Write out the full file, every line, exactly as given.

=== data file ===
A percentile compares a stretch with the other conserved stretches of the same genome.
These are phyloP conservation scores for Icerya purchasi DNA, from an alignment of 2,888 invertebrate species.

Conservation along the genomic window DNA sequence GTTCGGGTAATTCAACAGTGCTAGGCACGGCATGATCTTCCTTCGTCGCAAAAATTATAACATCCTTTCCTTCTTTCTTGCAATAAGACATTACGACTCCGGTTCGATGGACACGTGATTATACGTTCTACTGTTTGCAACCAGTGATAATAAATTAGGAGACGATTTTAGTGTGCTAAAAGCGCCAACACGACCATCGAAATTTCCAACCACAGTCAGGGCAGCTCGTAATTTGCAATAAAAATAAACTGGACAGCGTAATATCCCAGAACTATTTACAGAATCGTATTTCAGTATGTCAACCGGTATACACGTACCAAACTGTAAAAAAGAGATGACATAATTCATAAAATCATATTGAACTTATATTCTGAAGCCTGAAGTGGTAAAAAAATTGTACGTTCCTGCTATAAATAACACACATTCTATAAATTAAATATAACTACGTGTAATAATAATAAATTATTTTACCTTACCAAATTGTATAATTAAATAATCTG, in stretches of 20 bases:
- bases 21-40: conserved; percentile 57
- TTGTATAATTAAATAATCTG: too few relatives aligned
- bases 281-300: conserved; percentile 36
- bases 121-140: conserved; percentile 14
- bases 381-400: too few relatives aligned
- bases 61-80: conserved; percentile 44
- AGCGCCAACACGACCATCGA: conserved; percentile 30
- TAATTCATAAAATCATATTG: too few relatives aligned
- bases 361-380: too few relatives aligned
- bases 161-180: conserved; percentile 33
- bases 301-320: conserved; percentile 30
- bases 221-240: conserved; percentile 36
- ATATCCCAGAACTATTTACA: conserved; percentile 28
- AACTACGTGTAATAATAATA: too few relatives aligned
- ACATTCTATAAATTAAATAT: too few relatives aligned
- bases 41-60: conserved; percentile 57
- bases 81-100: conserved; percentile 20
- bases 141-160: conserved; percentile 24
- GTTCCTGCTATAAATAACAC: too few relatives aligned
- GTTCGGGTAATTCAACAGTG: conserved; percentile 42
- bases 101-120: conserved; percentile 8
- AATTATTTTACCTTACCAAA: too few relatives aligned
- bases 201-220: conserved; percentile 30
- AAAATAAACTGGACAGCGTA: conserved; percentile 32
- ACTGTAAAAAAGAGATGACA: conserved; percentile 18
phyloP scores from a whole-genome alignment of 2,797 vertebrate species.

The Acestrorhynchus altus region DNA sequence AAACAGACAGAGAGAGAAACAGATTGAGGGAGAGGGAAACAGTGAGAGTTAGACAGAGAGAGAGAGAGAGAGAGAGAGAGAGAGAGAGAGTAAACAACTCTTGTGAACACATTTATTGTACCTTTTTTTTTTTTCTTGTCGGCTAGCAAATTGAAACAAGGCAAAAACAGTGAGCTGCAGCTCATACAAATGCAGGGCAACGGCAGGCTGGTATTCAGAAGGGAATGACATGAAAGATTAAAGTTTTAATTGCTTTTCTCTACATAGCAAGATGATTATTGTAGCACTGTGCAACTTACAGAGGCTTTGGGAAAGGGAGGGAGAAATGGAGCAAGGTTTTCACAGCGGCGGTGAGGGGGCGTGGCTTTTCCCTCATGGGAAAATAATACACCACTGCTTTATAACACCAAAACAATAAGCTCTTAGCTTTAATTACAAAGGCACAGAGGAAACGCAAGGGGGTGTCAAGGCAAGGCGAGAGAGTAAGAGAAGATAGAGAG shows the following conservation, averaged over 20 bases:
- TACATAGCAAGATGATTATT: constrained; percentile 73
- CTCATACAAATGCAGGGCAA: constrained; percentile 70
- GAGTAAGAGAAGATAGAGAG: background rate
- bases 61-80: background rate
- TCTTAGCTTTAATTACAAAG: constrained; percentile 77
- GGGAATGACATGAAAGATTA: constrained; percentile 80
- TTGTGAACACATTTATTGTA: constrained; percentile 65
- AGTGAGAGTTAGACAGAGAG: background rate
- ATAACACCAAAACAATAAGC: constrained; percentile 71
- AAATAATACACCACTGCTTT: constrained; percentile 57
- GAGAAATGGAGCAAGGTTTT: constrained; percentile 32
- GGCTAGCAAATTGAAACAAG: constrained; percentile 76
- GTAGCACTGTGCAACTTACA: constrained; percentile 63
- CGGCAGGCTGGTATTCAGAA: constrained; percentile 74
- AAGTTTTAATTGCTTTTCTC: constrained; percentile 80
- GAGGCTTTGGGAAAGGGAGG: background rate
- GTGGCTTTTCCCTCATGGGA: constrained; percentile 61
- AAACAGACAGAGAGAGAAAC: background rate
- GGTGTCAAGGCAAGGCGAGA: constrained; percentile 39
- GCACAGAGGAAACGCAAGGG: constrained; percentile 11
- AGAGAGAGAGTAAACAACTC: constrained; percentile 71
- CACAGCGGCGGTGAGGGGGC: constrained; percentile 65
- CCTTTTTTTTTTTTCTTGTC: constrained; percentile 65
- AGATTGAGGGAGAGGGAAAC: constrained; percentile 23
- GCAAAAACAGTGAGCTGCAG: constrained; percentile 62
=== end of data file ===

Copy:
A percentile compares a stretch with the other conserved stretches of the same genome.
These are phyloP conservation scores for Icerya purchasi DNA, from an alignment of 2,888 invertebrate species.

Conservation along the genomic window DNA sequence GTTCGGGTAATTCAACAGTGCTAGGCACGGCATGATCTTCCTTCGTCGCAAAAATTATAACATCCTTTCCTTCTTTCTTGCAATAAGACATTACGACTCCGGTTCGATGGACACGTGATTATACGTTCTACTGTTTGCAACCAGTGATAATAAATTAGGAGACGATTTTAGTGTGCTAAAAGCGCCAACACGACCATCGAAATTTCCAACCACAGTCAGGGCAGCTCGTAATTTGCAATAAAAATAAACTGGACAGCGTAATATCCCAGAACTATTTACAGAATCGTATTTCAGTATGTCAACCGGTATACACGTACCAAACTGTAAAAAAGAGATGACATAATTCATAAAATCATATTGAACTTATATTCTGAAGCCTGAAGTGGTAAAAAAATTGTACGTTCCTGCTATAAATAACACACATTCTATAAATTAAATATAACTACGTGTAATAATAATAAATTATTTTACCTTACCAAATTGTATAATTAAATAATCTG, in stretches of 20 bases:
- bases 21-40: conserved; percentile 57
- TTGTATAATTAAATAATCTG: too few relatives aligned
- bases 281-300: conserved; percentile 36
- bases 121-140: conserved; percentile 14
- bases 381-400: too few relatives aligned
- bases 61-80: conserved; percentile 44
- AGCGCCAACACGACCATCGA: conserved; percentile 30
- TAATTCATAAAATCATATTG: too few relatives aligned
- bases 361-380: too few relatives aligned
- bases 161-180: conserved; percentile 33
- bases 301-320: conserved; percentile 30
- bases 221-240: conserved; percentile 36
- ATATCCCAGAACTATTTACA: conserved; percentile 28
- AACTACGTGTAATAATAATA: too few relatives aligned
- ACATTCTATAAATTAAATAT: too few relatives aligned
- bases 41-60: conserved; percentile 57
- bases 81-100: conserved; percentile 20
- bases 141-160: conserved; percentile 24
- GTTCCTGCTATAAATAACAC: too few relatives aligned
- GTTCGGGTAATTCAACAGTG: conserved; percentile 42
- bases 101-120: conserved; percentile 8
- AATTATTTTACCTTACCAAA: too few relatives aligned
- bases 201-220: conserved; percentile 30
- AAAATAAACTGGACAGCGTA: conserved; percentile 32
- ACTGTAAAAAAGAGATGACA: conserved; percentile 18
phyloP scores from a whole-genome alignment of 2,797 vertebrate species.

The Acestrorhynchus altus region DNA sequence AAACAGACAGAGAGAGAAACAGATTGAGGGAGAGGGAAACAGTGAGAGTTAGACAGAGAGAGAGAGAGAGAGAGAGAGAGAGAGAGAGAGTAAACAACTCTTGTGAACACATTTATTGTACCTTTTTTTTTTTTCTTGTCGGCTAGCAAATTGAAACAAGGCAAAAACAGTGAGCTGCAGCTCATACAAATGCAGGGCAACGGCAGGCTGGTATTCAGAAGGGAATGACATGAAAGATTAAAGTTTTAATTGCTTTTCTCTACATAGCAAGATGATTATTGTAGCACTGTGCAACTTACAGAGGCTTTGGGAAAGGGAGGGAGAAATGGAGCAAGGTTTTCACAGCGGCGGTGAGGGGGCGTGGCTTTTCCCTCATGGGAAAATAATACACCACTGCTTTATAACACCAAAACAATAAGCTCTTAGCTTTAATTACAAAGGCACAGAGGAAACGCAAGGGGGTGTCAAGGCAAGGCGAGAGAGTAAGAGAAGATAGAGAG shows the following conservation, averaged over 20 bases:
- TACATAGCAAGATGATTATT: constrained; percentile 73
- CTCATACAAATGCAGGGCAA: constrained; percentile 70
- GAGTAAGAGAAGATAGAGAG: background rate
- bases 61-80: background rate
- TCTTAGCTTTAATTACAAAG: constrained; percentile 77
- GGGAATGACATGAAAGATTA: constrained; percentile 80
- TTGTGAACACATTTATTGTA: constrained; percentile 65
- AGTGAGAGTTAGACAGAGAG: background rate
- ATAACACCAAAACAATAAGC: constrained; percentile 71
- AAATAATACACCACTGCTTT: constrained; percentile 57
- GAGAAATGGAGCAAGGTTTT: constrained; percentile 32
- GGCTAGCAAATTGAAACAAG: constrained; percentile 76
- GTAGCACTGTGCAACTTACA: constrained; percentile 63
- CGGCAGGCTGGTATTCAGAA: constrained; percentile 74
- AAGTTTTAATTGCTTTTCTC: constrained; percentile 80
- GAGGCTTTGGGAAAGGGAGG: background rate
- GTGGCTTTTCCCTCATGGGA: constrained; percentile 61
- AAACAGACAGAGAGAGAAAC: background rate
- GGTGTCAAGGCAAGGCGAGA: constrained; percentile 39
- GCACAGAGGAAACGCAAGGG: constrained; percentile 11
- AGAGAGAGAGTAAACAACTC: constrained; percentile 71
- CACAGCGGCGGTGAGGGGGC: constrained; percentile 65
- CCTTTTTTTTTTTTCTTGTC: constrained; percentile 65
- AGATTGAGGGAGAGGGAAAC: constrained; percentile 23
- GCAAAAACAGTGAGCTGCAG: constrained; percentile 62